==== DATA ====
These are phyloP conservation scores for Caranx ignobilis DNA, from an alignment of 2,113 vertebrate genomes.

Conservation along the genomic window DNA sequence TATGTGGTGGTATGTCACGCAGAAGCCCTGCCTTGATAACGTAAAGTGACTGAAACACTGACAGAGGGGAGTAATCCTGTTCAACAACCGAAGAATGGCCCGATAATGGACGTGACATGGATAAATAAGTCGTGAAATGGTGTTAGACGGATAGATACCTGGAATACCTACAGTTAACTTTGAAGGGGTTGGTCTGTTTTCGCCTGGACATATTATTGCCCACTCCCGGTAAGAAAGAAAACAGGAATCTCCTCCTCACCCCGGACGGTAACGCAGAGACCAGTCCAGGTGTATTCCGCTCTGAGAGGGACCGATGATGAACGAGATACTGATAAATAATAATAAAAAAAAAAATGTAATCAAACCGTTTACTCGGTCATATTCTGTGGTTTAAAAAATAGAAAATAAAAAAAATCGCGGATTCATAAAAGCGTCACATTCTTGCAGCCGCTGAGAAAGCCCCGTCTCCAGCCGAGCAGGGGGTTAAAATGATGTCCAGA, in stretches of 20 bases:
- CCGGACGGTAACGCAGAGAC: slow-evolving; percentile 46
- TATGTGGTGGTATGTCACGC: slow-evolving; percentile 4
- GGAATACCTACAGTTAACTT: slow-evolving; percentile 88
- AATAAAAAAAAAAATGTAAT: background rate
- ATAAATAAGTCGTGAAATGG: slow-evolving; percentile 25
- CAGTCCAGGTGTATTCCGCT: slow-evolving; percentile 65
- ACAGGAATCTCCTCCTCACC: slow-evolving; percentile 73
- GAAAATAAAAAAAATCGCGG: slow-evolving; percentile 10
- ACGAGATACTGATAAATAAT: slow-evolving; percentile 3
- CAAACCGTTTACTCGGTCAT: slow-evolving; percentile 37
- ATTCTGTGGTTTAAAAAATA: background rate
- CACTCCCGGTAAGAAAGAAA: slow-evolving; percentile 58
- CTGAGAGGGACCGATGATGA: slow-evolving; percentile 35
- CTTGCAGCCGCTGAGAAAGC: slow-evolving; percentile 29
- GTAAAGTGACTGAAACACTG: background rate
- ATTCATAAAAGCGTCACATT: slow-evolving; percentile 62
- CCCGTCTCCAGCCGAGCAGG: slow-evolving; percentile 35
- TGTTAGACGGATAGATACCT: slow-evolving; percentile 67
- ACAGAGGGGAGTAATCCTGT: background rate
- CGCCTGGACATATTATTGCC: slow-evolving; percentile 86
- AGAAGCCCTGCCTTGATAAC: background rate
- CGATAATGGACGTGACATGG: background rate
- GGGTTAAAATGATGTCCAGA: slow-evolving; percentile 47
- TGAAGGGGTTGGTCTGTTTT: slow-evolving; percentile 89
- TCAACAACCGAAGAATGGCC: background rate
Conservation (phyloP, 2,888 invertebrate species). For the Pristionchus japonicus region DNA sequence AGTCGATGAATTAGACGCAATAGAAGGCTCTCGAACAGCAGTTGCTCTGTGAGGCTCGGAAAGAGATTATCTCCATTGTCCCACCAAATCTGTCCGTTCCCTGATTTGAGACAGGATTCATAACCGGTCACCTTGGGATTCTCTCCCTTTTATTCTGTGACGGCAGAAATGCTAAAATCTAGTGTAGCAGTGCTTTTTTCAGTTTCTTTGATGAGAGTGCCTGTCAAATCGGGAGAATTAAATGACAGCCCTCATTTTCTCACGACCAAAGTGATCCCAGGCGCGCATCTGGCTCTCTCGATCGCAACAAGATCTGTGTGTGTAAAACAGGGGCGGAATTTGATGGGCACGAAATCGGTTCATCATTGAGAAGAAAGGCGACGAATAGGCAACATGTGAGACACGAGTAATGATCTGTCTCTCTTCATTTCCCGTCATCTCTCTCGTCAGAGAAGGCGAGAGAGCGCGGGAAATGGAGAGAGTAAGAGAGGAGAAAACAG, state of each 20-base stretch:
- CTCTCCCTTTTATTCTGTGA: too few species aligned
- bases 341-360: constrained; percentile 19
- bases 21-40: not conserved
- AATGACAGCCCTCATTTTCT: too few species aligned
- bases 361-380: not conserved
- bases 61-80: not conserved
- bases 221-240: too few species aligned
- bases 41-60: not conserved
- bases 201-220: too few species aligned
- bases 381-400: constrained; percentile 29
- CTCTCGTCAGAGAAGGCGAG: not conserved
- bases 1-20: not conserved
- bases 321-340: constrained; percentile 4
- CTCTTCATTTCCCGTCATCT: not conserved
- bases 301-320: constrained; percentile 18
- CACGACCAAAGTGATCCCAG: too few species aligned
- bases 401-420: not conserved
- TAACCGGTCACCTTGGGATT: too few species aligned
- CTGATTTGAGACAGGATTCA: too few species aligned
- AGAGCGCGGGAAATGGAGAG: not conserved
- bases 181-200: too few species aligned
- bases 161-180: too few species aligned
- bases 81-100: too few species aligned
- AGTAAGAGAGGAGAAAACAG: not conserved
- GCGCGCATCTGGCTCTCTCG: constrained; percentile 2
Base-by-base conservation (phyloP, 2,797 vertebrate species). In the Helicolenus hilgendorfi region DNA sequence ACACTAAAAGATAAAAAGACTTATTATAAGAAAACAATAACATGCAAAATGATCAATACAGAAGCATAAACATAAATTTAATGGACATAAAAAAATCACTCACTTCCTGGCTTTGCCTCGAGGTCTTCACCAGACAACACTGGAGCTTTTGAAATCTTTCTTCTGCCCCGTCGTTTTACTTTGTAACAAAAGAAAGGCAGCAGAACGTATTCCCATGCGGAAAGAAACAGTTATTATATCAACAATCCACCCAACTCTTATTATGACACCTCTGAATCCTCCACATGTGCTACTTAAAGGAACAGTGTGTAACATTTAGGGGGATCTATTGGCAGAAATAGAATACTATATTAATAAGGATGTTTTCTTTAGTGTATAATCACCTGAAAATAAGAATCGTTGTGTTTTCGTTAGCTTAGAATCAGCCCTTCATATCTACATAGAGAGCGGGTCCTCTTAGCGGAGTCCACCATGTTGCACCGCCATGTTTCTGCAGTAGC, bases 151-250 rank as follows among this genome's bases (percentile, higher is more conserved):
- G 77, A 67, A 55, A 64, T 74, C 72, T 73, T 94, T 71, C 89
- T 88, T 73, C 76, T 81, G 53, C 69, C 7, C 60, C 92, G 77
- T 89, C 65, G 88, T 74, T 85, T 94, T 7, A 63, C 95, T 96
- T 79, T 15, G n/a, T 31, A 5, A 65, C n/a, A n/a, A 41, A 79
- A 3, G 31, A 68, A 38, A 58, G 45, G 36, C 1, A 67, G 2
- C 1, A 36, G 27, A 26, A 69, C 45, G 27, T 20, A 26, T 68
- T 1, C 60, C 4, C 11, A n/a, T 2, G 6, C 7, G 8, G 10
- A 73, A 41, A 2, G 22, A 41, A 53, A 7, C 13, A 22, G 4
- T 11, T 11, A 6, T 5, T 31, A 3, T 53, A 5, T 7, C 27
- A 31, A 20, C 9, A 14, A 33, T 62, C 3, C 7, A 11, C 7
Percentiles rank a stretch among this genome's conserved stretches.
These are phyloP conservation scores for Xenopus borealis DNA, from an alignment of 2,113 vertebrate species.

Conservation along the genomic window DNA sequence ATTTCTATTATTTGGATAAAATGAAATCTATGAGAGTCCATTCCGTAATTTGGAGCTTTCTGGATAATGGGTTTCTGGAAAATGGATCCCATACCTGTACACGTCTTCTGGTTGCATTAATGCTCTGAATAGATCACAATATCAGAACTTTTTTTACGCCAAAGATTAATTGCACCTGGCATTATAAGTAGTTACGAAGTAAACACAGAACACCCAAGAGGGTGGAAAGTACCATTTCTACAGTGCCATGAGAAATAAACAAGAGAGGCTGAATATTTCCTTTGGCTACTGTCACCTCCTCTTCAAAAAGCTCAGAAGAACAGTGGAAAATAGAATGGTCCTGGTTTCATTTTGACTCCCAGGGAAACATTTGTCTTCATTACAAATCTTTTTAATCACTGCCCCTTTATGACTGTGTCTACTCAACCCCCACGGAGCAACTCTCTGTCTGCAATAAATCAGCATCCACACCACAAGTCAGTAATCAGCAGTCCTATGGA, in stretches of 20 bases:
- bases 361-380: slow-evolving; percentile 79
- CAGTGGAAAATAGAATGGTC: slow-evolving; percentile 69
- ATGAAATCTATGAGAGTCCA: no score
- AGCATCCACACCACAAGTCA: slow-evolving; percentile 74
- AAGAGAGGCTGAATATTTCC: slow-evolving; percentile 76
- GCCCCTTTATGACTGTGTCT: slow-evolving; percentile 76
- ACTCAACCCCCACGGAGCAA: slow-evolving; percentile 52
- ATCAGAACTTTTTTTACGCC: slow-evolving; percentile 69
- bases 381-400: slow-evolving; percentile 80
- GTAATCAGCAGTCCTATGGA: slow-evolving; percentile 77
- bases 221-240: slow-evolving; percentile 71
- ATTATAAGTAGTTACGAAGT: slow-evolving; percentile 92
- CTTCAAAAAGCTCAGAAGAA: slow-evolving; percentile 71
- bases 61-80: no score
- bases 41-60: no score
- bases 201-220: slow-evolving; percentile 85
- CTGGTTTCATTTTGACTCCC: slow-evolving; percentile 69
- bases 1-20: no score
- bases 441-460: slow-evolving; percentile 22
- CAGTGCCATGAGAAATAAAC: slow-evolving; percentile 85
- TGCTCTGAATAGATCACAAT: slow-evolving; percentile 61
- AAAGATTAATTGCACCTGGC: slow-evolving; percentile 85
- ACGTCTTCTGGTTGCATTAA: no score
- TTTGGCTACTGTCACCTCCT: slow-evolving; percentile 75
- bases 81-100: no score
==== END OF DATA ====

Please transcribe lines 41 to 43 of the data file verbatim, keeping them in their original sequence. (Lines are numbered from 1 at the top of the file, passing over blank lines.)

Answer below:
- bases 321-340: constrained; percentile 4
- CTCTTCATTTCCCGTCATCT: not conserved
- bases 301-320: constrained; percentile 18